Native Plant Conservation Campaign News: Whitebark pine is first widespread keystone tree to be listed under the federal Endangered Species Act
December 4, 2020
First, Whitebark pine is extremely widespread species and is an icon of the U.S. west. Its range covers more than 80.5 million acres in seven western states (Washington, Oregon, California, Idaho, Montana, Wyoming, Nevada) and Canada. It is a keystone species, dominating high elevation forests. It provides shelter allowing species to survive in harsh mountain conditions and is a foundation of the food web that supports myriad wildlife, including the Grizzly bear. Its branches block wind and provide shade that prolongs snowmelt, regulating spring runoff, while its roots hold soil in place, reducing the potential for flooding and erosion to damage forests and downstream communities.
Second, the species is in extreme decline. White pine blister rust, a non-native fungal disease, mountain pine beetles, climate change, and fire
suppression all negatively affect the species’ health. Climate change not only directly harms the species by altering temperature regimes, it facilitates invasion by mountain pine beetles into higher elevations. Scientists estimate that fully 51% of standing whitebark pine trees were dead as of 2016.
Third, the federal government in general, and the Trump administration in particular, has been reluctant to acknowledge or address climate change, let alone publicly attribute the imperilment of species to it. This is one of the first times in history that climate change has been accepted as a reason for species listing. Despite the obvious effects of climate change on forests worldwide, Whitebark pine is the first tree
to be proposed for protection under the Endangered Species Act because of climate change.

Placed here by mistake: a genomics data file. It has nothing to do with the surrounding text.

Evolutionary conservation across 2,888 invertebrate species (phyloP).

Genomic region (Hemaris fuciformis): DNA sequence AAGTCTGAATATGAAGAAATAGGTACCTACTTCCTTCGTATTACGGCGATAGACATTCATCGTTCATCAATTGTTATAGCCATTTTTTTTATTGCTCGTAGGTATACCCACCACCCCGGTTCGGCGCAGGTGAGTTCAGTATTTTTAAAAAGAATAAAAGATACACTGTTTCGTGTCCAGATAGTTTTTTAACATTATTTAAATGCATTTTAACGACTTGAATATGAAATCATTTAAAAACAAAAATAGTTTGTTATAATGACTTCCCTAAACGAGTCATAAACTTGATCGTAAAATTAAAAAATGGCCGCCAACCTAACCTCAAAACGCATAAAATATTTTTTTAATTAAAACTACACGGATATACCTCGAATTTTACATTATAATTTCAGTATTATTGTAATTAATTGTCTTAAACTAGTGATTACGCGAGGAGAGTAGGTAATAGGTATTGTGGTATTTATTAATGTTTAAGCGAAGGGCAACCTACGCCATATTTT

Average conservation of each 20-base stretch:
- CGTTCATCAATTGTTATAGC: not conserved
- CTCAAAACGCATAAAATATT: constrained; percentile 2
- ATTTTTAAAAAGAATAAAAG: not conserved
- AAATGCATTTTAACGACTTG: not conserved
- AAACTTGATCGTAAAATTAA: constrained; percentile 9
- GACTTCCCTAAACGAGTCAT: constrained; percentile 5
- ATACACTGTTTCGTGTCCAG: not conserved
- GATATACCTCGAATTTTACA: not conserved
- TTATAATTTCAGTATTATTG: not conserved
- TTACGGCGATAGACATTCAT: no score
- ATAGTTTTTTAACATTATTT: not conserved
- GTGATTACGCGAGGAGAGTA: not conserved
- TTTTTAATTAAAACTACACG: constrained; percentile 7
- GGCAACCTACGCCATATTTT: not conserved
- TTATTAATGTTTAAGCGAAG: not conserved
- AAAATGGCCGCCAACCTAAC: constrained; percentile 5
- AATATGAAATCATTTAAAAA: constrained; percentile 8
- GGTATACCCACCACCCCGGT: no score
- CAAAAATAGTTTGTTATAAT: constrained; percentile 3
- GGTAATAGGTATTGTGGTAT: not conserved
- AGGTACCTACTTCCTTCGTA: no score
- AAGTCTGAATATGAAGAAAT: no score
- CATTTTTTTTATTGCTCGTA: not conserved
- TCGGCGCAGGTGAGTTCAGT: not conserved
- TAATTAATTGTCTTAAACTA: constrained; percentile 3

Finally, Endangered Species Act protection has been withheld from the species since it was first petitioned for listing in 2008. At the time of the 2008 petition, studies showed 80% of the whitebark pine forests in the Greater Yellowstone Ecosystem were already dead or dying, according to the Natural Resources Defense Counci
l. Thus although Wednesday’s action is welcome, it is long overdue. Federal inaction for more than a decade has allowed its continued decline across its enormous range.
As a federally threatened species, protections for Whitebark pine would include prohibiting the removal of Whitebark pine from federal lands and prohibiting Whitebark pine import, export and activities related to interstate and foreign commerce. The government did not designate critical habitat for Whitebark pine. This omission will make recovery more difficult because measures such as “ identifying the places [the tree is] most likely to survive and providing them with protection from threats like ski areas and other development … and guiding restoration towards the most important areas” would be less likely to be taken, according to the Center for Biological Diversity.
The scope of this catastrophe for this widespread keystone species dramatically shows how federal apathy, climate change and other human damage is destroying the life support system of our country and planet.
Photo: Dying Whitebark pine © Natural Resources Defense Council